The place of grammar instruction and vocabulary has always been a central aspect in the second/foreign language curriculum despite strong debates in teaching methods reliant on a structural syllabus. It is also one of the more difficult aspects of language to teach. Ellis (1991) as cited in Hinkel and Fotos (2002:47-51) summarizes the findings of empirical research and the effects of grammar instruction in academic setting as follows: 1. Formal instruction helps to promote more rapid L2 acquisition and also contributes to higher levels of ultimate achievement. (Long, 1988) 2. There are psycholinguistics constraints which govern whether attempts to teach learners specific grammatical rules result in their acquisition.
Formal instruction may succeed if the learners have reached a stage in the developmental sequence that enables them to process the target structure. (Pienemann, 1984) 3. Formal instruction directed at relatively simple grammatical rules (such as plural or copula be) will be successful in developing implicit knowledge, as such forms do not require the mastery of complex processing operations. (Pica, 1983; Pienemann, 1984) 4. Formal instruction is effective in developing explicit knowledge of grammatical features. 5. Formal instruction may work best in promoting acquisition when it is linked with opportunities for natural communication. (Spada, 1985)
Universitas Advent Indonesia (UNAI) requires all students who do not major in English Language Teaching to take 12 credits of English language courses during their course of study in UNAI. The curriculum begins with English I where the focus is grammar instruction in the first semester and ends with English for Specific Purposes in the fifth and sixth semesters. Starting from the academic year 2006,2007, however, UNAI has added Remedial English as a requisite for freshmen students who have very poor English proficiency.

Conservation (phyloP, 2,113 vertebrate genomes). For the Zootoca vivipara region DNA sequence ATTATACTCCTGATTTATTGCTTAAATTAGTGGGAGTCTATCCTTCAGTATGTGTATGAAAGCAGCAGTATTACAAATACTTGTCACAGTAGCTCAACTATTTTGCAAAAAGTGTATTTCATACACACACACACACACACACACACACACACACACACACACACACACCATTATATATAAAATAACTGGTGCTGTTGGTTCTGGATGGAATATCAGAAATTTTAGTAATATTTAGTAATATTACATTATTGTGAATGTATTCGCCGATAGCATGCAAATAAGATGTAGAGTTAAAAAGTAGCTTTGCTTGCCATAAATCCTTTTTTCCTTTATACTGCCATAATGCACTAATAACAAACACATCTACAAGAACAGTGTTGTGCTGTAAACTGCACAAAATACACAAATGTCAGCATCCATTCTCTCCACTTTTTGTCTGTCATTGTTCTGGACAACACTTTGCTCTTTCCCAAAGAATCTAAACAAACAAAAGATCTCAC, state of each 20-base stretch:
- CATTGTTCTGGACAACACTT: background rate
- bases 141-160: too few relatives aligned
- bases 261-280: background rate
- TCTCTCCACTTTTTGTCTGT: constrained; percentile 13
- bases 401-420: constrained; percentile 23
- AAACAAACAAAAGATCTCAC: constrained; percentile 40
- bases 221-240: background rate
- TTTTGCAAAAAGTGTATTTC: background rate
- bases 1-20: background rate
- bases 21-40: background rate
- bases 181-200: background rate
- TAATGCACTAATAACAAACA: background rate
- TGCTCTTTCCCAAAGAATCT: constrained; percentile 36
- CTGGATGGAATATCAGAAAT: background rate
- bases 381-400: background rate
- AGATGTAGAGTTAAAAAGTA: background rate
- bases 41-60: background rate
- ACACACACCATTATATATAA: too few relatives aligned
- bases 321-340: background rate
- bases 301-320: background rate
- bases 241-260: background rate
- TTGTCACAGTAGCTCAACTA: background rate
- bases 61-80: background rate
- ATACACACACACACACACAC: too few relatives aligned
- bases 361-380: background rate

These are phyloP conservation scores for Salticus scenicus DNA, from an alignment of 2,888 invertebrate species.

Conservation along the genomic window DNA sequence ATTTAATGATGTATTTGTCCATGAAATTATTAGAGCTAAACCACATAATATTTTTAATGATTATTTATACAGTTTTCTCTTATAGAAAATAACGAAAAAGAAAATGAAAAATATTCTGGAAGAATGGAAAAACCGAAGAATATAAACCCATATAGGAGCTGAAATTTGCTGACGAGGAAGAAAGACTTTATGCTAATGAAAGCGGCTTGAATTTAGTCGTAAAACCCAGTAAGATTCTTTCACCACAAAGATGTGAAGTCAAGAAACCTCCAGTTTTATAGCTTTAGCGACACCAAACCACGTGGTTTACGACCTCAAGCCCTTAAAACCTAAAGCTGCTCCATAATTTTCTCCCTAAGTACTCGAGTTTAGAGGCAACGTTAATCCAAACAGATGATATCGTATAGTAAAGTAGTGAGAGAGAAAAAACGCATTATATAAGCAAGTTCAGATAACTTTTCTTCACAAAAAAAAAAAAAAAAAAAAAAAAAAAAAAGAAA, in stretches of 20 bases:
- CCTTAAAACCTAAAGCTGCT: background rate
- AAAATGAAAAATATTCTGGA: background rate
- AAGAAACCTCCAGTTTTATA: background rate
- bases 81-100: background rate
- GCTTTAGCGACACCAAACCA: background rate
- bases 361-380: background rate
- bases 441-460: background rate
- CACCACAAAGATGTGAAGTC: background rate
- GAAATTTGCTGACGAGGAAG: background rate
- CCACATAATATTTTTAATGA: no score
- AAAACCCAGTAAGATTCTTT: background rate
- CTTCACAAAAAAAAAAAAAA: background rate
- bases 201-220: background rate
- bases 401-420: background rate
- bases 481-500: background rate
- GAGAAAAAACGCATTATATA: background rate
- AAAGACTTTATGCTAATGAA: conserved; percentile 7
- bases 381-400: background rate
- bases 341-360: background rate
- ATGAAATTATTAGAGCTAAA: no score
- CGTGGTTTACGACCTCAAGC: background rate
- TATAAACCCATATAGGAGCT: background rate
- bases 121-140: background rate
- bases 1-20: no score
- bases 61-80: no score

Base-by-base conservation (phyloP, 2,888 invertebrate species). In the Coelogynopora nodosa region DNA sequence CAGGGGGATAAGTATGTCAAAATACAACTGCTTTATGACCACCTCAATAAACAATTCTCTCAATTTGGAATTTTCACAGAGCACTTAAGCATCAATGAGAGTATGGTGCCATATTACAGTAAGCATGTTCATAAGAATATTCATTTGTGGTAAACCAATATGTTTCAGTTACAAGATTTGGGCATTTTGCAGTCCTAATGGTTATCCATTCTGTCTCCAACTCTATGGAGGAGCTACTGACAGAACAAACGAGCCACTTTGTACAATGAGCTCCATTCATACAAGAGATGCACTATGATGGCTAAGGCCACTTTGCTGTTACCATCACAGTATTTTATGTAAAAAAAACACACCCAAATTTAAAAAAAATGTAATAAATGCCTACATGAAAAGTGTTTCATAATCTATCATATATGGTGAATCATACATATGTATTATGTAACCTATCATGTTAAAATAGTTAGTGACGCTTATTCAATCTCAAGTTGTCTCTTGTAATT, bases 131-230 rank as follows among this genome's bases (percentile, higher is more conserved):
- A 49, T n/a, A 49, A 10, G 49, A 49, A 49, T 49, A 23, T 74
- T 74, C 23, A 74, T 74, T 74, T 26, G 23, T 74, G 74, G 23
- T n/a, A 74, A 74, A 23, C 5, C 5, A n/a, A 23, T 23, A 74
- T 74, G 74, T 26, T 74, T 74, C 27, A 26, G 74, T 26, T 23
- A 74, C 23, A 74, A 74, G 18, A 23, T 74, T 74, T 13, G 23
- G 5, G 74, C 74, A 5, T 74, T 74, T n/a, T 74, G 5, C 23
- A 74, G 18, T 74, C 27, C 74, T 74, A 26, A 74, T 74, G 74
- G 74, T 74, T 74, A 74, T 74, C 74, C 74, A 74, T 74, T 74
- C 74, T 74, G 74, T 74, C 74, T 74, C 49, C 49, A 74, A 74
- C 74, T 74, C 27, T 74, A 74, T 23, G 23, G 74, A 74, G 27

The English Entrance Exam (E3) administered by the English Department to all freshmen measures the English proficiency and further determines if a student is required to take Remedial English and English I classes concurrently in the first semester or qualified to register for the grammar instruction course in the English I class only. To qualify for the English I class only without having to take the Remedial English class as well in the first semester, a freshmen needs to reach a minimum score of 350 points from a total of 677 points on the E3 test.
The aim of this study is to compare the difference in improvement in English language proficiency of freshmen who undertook the Remedial English and English I classes concurrently and those who undertook the English I class only during the first semester of the academic year 2008/2009 and to answer the statement of the problem, i.e. “Do freshmen who take the Remedial English and English I classes concurrently in the first semester have better improvement in English language proficiency compared to those who take the English I class only?” This study involves the freshmen of L1NAI in the academic year 2008/2009.
The data gathered is limited to the scores of the English Entrance Exam (E3) which constitute the pretest and posttest. Variables such as different teaching methods, study habits and motivation of the participants, and the length of exposure of participants to various academic and non-academic programs in English on and off campus, are not controlled in the study.
Name : Cherrilyne Goodenough and Katemba Caroline V
Source : https://media.neliti.com/media/publications/91970-EN-comparison-of-english-proficiency-improv.pdf